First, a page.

Research Handbook on the Economics of Property Law
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Research Handbook on the Economics of Property Law

Edited by Kenneth Ayotte and Henry E. Smith

Leading scholars in the field of law and economics contribute their original theoretical and empirical research to this major Handbook. Each chapter analyzes the basic architecture and important features of the institutions of property law from an economic point of view, while also providing an introduction to the issues and literature.
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Chapter 10: Bankruptcy as Property Law

Barry E. Adler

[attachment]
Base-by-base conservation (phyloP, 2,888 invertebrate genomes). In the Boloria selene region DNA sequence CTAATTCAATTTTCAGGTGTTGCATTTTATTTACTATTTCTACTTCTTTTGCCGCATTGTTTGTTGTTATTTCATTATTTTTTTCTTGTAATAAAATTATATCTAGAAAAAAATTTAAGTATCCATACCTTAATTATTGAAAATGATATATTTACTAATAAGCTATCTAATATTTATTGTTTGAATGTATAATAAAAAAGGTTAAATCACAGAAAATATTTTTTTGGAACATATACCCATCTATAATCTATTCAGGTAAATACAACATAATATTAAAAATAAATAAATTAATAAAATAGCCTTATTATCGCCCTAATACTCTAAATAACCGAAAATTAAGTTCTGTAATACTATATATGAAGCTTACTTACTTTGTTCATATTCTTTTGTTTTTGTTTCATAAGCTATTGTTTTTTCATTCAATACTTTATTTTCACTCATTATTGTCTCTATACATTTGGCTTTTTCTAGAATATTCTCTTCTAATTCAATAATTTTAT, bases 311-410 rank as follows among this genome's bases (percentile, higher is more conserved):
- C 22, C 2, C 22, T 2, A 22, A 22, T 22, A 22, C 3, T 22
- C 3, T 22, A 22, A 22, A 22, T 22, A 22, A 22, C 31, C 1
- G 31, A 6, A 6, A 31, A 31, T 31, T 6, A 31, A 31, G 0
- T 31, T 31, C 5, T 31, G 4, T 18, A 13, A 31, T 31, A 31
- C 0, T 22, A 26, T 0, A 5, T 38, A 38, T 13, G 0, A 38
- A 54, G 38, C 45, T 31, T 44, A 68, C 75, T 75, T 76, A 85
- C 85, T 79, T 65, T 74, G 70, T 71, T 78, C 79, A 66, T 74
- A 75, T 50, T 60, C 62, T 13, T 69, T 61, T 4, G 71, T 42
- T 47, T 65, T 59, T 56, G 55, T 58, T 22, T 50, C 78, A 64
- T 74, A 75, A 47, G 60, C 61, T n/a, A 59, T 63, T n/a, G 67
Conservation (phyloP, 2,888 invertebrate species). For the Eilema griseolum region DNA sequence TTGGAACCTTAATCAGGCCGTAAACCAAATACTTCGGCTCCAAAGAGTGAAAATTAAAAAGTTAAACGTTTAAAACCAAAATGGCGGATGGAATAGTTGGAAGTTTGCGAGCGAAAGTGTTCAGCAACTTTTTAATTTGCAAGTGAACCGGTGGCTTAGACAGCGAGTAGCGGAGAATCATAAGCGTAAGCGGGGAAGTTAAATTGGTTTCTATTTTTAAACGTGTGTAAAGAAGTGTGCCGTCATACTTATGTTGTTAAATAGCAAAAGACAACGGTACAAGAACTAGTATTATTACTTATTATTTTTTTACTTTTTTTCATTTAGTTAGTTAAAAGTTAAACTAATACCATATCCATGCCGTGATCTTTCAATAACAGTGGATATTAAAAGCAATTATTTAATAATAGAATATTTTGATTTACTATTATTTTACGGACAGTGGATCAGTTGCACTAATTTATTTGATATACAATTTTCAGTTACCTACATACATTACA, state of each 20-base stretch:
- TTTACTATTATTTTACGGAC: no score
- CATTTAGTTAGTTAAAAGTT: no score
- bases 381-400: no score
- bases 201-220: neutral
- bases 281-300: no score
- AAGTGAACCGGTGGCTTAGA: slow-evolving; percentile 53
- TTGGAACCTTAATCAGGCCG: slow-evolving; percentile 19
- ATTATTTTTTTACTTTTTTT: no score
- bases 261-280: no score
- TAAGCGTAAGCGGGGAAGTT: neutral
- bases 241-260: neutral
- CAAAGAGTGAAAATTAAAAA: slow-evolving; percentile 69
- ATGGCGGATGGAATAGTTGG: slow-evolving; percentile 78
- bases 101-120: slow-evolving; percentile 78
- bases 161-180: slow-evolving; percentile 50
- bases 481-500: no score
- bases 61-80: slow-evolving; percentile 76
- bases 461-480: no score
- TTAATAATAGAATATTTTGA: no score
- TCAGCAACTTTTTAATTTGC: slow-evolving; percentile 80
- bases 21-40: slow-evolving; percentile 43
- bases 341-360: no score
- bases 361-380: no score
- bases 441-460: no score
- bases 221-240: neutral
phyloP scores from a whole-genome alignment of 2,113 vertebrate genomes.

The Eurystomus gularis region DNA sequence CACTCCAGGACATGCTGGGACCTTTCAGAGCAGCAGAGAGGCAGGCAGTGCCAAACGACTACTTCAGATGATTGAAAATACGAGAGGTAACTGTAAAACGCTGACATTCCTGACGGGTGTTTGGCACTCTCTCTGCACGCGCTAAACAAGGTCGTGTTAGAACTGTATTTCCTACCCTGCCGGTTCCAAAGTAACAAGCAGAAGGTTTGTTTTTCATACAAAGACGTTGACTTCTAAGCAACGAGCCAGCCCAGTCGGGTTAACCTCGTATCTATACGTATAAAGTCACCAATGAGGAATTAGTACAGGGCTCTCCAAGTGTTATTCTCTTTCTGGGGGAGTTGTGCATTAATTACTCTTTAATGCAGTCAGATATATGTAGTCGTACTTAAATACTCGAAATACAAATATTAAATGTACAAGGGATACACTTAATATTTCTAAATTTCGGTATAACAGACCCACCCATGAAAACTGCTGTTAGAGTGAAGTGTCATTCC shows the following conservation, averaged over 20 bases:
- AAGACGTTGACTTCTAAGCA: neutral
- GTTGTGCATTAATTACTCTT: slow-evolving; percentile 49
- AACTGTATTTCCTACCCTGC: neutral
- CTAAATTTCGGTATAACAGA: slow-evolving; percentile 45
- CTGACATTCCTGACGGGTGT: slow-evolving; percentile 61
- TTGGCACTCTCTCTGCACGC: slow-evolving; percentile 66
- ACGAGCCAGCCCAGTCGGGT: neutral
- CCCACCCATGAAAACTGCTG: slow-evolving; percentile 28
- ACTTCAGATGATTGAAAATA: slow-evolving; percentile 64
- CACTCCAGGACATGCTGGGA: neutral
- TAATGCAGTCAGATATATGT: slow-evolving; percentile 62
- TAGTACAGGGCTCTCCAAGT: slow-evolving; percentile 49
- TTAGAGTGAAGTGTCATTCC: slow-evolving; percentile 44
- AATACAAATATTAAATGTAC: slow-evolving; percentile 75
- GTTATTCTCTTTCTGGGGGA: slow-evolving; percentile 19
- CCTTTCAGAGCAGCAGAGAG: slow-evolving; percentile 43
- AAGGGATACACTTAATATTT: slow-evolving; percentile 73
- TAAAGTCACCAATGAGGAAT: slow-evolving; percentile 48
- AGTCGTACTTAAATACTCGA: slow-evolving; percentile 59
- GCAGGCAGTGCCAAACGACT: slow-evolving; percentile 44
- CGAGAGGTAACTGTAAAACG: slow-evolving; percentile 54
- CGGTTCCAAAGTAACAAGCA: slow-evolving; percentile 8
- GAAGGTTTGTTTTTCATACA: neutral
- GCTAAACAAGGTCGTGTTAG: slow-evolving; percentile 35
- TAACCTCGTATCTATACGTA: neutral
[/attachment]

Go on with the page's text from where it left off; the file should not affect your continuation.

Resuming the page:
Barry E. Adler What must bankruptcy law be? As it turns out this question has a simple answer. There is exactly one function bankruptcy law must serve. It must govern mutually insupportable obligations. Or, one might say, any law that governs mutually insupportable obligations is bankruptcy law. That is, bankruptcy law is property law. To understand this claim, consider first what almost anyone would see as a typical bankruptcy setting. A borrower arrives on hard times, unable to repay her debts in full and with liabilities that exceed her assets. Her creditors seek to collect, but cannot get blood from a stone, so not all of them will succeed; i.e., the debtor is insolvent. There are many things that bankruptcy law could do in response to this debtor’s financial crisis. The law could, for example, stay the creditors’ individual collection efforts in favor of a collective process and discharge the debtor from her obligations, in whole or in part. Indeed American bankruptcy law does each of these things for individual and corporate debtors. But the law needn’t do either. There is only one thing bankruptcy law must do, if there is to be law at all in this situation: it must decide which of the creditors, if any, gets the debtor’s assets. Put another way, because creditors of an insolvent debtor have conflicting claims against assets, bankruptcy law must establish which of the creditors has a superior interest in those assets. This is a function of property law too. This...

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